CK Retro Review: Late For The Sky by Jackson Browne

Did you ever wonder why the whole sensitive singer-songwriter genre seemed to ebb in the latter half of the 1970’s? Maybe it’s because Jackson Browne pretty much perfected the style in 1974 with Late For The Sky, an album which many feel today is the crowning achievement in Browne’s long and illustrious career. Here is a song-by-song review.


8. “The Road And The Sky”- Browne often got hassled for not rocking out enough (he would rectify that later in his career), but, truth be told, this rocker, which sounds a little like “James Dean” by fellow West Coasters The Eagles, feels inconsequential next to all the epic songs around it.


7. “Farther On”- This song meanders a bit, much like its protagonist. Still, it’s well-sung and expertly-played, even if it suffers in comparison to the similar-sounding title track.

6. “Walking Slow”- If there is a criticism you could make about Late For The Sky, it’s that it’s almost overbearingly serious. Luckily, this song comes around on Side Two to take the air out of the proceedings a tad. It’s got two good things going for it besides its light touch: An undeniably catchy, kicky chorus, and the fact that it’s one if the few rock songs to effectively utilize the jug as an instrument, which should count for something.

5. “The Late Show”- This is the most ambitious musical track on the album. The orchestral coda anticipates songs from The Eagles (“The Last Resort”) and Warren Zevon (“Desperadoes Under The Eaves”), proving again how the 70’s West Coast sound tended to filter through all the artists under that umbrella. Speaking of the Eagles, Don Henley is part of the all-star cast on backing vocals on this track, along with Dan Fogelberg and J.D. Souther.


4. “Fountain Of Sorrow”- Current buzz band Dawes have gotten a ton of mileage from songs that are clearly influenced by Browne, and this mid-tempo epic sounds like a template for Dawes’ Taylor Goldsmith’s best work. Jackson takes a seemingly innocuous moment, in this case the narrator finding a old photograph of his former love, and builds from it a mountain of profound emotions and cutting observations. It’s important to note that the “Fountain Of Sorrow” is balanced with a “fountain of light,” so this song actually ends on a somewhat hopeful note.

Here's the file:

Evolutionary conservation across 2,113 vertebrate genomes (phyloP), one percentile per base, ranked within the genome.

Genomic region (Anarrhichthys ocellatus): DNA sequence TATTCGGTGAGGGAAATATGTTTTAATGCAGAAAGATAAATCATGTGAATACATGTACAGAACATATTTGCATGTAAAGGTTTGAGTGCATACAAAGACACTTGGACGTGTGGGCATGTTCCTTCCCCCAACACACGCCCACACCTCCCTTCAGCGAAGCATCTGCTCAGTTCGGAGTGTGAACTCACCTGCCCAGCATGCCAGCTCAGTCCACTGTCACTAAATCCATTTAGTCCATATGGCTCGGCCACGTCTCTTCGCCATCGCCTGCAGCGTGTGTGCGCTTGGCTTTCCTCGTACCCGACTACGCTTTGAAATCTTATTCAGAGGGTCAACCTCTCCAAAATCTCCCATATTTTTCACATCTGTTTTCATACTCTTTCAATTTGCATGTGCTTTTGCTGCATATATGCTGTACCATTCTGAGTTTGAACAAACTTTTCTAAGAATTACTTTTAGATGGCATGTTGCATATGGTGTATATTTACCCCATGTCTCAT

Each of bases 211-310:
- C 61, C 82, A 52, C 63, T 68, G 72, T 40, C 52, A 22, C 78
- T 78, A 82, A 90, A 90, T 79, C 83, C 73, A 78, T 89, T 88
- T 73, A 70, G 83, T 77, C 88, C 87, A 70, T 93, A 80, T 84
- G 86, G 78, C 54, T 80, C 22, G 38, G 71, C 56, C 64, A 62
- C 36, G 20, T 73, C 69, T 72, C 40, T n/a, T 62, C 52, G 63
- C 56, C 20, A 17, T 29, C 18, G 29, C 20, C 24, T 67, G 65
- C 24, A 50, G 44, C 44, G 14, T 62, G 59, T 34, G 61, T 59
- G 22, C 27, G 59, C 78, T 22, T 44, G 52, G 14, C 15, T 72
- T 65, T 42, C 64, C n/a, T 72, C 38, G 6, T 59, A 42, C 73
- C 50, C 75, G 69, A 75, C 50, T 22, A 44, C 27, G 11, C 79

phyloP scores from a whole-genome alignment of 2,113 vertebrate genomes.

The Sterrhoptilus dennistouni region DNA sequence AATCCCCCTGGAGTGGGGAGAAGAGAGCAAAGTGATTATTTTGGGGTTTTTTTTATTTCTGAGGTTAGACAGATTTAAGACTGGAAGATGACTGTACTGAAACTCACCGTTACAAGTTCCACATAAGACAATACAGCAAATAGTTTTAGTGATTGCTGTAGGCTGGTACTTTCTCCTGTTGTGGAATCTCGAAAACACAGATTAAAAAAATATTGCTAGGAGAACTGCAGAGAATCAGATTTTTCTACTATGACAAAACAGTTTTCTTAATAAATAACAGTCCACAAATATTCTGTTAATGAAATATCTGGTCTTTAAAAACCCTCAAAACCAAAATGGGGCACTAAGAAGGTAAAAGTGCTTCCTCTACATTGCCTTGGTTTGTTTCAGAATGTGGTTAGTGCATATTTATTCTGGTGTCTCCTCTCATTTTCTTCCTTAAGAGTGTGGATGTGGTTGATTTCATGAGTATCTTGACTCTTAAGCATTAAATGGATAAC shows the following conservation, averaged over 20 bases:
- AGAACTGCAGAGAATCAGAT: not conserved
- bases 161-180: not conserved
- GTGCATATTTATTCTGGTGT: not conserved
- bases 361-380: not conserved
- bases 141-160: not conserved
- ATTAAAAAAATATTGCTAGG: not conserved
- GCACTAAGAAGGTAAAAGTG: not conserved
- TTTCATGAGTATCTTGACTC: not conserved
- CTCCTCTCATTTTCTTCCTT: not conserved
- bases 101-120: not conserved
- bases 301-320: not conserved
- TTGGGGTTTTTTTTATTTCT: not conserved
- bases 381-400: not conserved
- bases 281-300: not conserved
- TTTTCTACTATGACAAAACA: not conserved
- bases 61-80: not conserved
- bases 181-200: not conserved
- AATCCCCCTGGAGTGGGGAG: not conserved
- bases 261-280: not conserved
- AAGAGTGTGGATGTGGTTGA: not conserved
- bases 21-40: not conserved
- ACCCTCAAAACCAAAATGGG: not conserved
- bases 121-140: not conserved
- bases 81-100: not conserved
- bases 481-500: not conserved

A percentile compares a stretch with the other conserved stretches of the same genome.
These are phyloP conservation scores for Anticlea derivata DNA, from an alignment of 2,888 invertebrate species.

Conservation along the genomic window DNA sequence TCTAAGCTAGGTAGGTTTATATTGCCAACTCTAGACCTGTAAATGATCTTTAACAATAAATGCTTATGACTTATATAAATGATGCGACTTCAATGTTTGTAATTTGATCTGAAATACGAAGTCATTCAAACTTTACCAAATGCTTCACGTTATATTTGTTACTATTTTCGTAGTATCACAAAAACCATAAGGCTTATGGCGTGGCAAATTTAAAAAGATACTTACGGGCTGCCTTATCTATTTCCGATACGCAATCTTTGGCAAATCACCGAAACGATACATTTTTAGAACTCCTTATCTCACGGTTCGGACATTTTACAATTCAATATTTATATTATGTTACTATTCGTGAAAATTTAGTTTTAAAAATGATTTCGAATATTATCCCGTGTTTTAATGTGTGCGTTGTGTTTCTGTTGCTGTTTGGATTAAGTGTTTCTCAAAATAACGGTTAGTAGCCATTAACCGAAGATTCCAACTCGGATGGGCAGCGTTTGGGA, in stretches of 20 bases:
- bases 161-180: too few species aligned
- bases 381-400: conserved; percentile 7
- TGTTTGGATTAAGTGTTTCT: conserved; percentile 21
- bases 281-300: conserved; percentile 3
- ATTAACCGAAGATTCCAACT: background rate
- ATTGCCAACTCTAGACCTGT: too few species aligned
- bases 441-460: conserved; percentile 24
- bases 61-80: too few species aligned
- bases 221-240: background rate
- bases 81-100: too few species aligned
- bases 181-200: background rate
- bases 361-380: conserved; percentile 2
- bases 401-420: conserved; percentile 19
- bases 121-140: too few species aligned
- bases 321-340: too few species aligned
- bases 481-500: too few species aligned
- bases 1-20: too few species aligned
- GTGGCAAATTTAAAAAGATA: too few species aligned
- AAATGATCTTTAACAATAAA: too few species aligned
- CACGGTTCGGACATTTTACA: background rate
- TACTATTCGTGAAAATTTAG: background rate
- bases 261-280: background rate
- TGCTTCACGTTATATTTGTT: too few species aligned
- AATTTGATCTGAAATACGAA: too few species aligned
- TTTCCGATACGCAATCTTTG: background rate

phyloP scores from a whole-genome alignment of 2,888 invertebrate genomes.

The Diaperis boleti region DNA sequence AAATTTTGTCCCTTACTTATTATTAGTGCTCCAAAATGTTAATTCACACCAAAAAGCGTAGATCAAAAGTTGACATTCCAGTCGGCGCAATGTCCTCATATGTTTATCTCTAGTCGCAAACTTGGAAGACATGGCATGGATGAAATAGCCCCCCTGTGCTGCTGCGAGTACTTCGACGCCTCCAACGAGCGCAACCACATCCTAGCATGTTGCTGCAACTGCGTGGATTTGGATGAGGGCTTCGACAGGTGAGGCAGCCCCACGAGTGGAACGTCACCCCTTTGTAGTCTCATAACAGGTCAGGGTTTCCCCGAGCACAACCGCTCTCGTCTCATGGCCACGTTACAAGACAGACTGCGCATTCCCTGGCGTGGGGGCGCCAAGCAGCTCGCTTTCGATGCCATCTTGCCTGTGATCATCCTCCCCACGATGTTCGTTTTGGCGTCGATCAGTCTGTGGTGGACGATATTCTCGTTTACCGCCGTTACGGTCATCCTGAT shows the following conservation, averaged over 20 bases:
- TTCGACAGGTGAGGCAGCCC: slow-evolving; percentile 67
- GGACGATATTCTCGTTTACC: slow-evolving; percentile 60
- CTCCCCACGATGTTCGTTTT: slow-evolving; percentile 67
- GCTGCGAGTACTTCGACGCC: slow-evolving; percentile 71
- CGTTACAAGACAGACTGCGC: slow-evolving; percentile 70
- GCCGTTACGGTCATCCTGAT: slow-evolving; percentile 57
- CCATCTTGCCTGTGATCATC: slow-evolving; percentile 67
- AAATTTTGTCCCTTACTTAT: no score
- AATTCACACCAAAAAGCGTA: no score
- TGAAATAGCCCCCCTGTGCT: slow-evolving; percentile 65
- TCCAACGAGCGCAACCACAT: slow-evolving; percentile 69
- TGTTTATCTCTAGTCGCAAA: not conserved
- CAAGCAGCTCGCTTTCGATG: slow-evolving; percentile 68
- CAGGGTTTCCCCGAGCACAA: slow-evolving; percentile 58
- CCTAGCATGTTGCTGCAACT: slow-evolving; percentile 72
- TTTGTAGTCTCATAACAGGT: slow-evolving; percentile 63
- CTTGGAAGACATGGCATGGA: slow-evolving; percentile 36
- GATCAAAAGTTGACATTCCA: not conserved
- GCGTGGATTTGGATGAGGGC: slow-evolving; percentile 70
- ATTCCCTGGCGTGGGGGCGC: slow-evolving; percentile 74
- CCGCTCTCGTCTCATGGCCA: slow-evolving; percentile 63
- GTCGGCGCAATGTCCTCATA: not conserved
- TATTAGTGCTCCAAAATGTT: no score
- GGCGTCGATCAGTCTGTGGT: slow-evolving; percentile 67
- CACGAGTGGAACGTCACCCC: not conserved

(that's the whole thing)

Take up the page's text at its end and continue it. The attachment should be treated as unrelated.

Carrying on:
3. “Before The Deluge”- Browne manages to cram a whole lot of stuff into this album-closing parable. The song is in part a criticism of his generation’s abandoning of their ideals to settle for the easy way out, the way they “exchanged love’s bright and fragile glow for the glitter and the rouge.” Yet it also leaves room for to voice environmental concerns. It’s also some of the most poetic lyric-writing Browne has ever done, and that’s saying something. Great way to finish out the album too: David Lindley fiddles as the world drowns.

2. “For A Dancer”- This is one of the most level-headed songs about death you’ll ever hear, and yet it still manages to touch your heart. The subject of Browne’s tribute is suitably honored, but the song’s message about living life instead of wasting time trying to figure out what it all means makes it through to anybody who hears it. Browne’s somber piano chords open up into something more positive by song’s end; as he sings, “Go on and make a joyful sound.”

1. “Late For The Sky”- This song works as a lament for a dying relationship, but it also sounds like the strangled cry of an entire sleeping generation unaware of how much time has passed while they’ve been in their stupor. Heck, it even managed to sum up the malaise of Travis Bickle in Taxi Driver. Browne’s elongated vocal notes convey an almost unbearable longing, which is echoed by David Lindley’s mournful slide guitar lead. One of the signature songs of the entire decade.

(E-mail me at or follow me on Twitter @JimBeviglia.)





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